This is the archive of Horus, son of Nechoutes (Demotic: Hor, son of Nekhotf) and his immediate family, who were ‘Persians of the desert’ – mercenaries in the service of the Ptolemaic pharaohs, descended from “Persians of the Achaemenidic and Hellenistic time, [intermarried with] … Egyptian soldiers, Graeco-Egyptian half-breeds, Arabs, Nubians, Libyans and Jews” (Adler Papyri, p.3). They offer a remarkably personal portrait of a man who lived a century and a half before the birth of Jesus.

Horus was most probably born c.140 BC., in Syrene, near Elephantine. He is described in the Greek documents here as of ‘middle size’ with ‘honey coloured, curly hair’, with a ‘long face’ and a ‘straight nose’, and with his ‘left ear pierced’.

He was a member of the military garrison stationed near Gebelein in the aftermath of the Theban rebellion in 186 BC., but in later life retired and committed himself to his estates and spiritual responsibilities there, describing himself as a ‘servant of the god Harsemtheus’. He also appears in P.Cornell 4 and an unpublished papyrus in the John Rylands Library. A duplicate copy of Gr.7 here can be found independently in P.Mil.1.2 of the Università Cattolica, Milan (P.Milan 1.2).

The Greek documents here detail Horus’ acquisition of property in the area of Pathyris, and are extremely early real estate records. Many of the Demotic documents follow suit; one record concerning access to an important vineyard, and another a plot of land in nearby Crocodilopolis. The Demotic part of the archive also includes evidence of how the family integrated into the region, in marriage contracts for weddings held in 92 and 97-96 BC.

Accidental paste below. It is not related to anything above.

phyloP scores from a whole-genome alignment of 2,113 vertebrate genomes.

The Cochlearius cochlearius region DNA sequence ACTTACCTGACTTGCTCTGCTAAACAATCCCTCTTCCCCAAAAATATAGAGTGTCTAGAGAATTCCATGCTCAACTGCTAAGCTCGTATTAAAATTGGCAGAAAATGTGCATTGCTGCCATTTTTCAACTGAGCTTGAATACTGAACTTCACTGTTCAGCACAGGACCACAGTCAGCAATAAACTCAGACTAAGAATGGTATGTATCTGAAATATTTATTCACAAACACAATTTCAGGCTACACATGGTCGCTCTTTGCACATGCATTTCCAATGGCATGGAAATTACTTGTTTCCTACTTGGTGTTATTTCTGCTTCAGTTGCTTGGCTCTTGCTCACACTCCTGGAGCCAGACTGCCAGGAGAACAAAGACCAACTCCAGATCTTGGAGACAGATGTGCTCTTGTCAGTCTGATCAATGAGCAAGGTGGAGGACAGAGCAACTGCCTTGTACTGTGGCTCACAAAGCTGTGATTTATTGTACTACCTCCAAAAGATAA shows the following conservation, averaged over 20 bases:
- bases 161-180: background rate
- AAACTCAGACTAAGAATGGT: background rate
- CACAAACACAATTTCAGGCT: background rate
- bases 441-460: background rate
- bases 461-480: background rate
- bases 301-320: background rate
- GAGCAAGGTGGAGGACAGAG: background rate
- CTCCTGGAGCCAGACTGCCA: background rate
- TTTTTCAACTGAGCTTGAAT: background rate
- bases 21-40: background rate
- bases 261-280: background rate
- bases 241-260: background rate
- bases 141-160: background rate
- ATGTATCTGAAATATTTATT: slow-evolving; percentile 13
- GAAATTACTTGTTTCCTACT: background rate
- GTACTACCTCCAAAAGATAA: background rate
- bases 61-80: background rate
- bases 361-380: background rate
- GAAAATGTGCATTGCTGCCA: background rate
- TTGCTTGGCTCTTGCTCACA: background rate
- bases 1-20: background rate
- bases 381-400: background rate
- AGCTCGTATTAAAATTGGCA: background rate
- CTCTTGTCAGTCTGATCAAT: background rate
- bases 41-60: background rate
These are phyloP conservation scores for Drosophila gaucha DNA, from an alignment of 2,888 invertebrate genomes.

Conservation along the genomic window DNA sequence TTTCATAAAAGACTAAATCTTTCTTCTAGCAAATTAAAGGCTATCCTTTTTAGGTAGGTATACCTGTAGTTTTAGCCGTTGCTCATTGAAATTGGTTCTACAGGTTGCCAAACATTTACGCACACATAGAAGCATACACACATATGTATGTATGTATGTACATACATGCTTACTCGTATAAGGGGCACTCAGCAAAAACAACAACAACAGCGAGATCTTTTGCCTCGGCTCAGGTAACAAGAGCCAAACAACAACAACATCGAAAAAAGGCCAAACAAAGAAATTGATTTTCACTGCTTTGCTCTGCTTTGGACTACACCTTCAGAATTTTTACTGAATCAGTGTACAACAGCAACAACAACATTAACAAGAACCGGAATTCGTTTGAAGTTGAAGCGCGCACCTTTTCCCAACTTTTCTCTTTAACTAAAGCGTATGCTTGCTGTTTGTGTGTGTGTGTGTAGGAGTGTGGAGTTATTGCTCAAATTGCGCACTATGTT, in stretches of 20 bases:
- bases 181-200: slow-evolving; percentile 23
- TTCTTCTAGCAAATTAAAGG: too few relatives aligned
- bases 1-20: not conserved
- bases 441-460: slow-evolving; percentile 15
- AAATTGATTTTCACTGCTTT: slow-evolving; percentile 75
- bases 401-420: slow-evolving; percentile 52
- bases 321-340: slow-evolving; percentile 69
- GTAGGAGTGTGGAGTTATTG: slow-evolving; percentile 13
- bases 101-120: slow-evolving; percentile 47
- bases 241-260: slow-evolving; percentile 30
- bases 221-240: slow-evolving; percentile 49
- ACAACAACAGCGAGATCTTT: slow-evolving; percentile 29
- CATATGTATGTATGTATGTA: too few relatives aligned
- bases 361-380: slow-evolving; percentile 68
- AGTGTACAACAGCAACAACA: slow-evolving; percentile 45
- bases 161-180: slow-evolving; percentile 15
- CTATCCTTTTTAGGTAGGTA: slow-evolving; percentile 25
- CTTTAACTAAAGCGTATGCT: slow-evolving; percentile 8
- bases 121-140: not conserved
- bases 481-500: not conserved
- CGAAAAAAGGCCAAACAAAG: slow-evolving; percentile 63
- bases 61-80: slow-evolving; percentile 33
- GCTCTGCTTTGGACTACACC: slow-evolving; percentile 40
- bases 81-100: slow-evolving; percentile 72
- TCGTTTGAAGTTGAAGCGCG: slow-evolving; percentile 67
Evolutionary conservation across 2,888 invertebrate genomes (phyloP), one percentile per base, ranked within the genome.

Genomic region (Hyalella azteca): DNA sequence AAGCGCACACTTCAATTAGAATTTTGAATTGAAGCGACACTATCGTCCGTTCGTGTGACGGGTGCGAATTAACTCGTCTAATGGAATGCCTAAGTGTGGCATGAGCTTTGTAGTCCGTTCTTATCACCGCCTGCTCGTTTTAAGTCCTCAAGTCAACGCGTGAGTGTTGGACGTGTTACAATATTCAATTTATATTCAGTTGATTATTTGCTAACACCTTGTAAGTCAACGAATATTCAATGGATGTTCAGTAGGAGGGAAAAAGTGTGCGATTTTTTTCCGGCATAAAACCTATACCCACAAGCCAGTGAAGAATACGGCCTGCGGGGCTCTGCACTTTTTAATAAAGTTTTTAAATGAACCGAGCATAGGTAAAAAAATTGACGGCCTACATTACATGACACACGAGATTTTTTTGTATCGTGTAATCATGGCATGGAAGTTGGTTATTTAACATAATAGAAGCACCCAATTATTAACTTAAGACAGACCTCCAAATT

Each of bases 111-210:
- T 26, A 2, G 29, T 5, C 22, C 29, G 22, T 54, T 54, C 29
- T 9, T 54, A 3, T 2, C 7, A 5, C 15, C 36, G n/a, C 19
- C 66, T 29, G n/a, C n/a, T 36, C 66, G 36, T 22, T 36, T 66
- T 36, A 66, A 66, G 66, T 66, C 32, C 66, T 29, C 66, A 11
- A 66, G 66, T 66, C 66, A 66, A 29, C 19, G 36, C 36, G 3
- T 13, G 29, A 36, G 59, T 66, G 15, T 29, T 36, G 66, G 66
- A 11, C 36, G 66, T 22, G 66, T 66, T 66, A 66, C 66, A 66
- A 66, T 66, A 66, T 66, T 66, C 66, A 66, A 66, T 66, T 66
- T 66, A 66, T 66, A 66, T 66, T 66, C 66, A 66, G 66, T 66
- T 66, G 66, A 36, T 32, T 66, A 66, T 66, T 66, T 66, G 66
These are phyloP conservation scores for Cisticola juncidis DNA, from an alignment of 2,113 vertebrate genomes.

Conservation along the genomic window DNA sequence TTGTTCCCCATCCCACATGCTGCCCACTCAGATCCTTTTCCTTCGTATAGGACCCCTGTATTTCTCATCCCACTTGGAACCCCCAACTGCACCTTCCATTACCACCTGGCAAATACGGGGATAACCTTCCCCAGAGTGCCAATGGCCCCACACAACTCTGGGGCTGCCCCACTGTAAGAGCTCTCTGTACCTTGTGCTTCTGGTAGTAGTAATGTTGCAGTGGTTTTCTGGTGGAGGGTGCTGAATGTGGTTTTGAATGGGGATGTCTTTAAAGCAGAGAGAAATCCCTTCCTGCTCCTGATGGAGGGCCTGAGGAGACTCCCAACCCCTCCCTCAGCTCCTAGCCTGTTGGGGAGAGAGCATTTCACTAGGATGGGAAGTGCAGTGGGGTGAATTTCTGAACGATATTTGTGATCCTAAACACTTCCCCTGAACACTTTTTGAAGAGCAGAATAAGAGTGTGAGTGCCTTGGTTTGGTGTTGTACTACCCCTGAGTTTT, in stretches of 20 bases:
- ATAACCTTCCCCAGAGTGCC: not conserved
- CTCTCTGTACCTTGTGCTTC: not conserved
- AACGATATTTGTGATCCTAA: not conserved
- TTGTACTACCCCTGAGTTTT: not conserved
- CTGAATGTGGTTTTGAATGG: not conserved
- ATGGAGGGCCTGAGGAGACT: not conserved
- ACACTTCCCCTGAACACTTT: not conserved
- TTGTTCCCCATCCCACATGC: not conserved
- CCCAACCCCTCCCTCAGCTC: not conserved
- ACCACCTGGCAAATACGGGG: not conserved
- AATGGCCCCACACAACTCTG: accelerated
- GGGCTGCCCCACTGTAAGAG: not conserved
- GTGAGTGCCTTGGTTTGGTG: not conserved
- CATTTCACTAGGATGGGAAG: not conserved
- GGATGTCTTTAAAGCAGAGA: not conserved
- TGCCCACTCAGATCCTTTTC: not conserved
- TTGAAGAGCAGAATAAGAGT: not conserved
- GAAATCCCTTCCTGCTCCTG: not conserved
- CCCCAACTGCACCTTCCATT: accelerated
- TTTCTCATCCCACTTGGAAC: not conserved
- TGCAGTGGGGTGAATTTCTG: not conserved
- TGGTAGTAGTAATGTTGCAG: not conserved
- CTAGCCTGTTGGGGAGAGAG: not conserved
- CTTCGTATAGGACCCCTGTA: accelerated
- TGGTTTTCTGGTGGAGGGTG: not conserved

Adler detected Jewish observances in the loans recorded here, which were made in “complete accordance” with Exodus 22:24 and Deutronomy 15:1-7 and 23:20 (‘The Adler Papyri’, pp.15-16, and Adler Papyri, pp.5-6), and suggested that Horus and his family may have been partly Jewish or a gentile who lived among Jews in Hellenistic Egypt and chose to follow the Jewish law “so far as it seemed good to them”. Adler’s views have met with some criticism (cf. Tscherikower, ‘Jewish Influence’), but also defence (cf. Heichelheim, ibid.), and as the latter states, it does seem “likely that Judaism and the Septuagint were not unknown to Horus and his family”.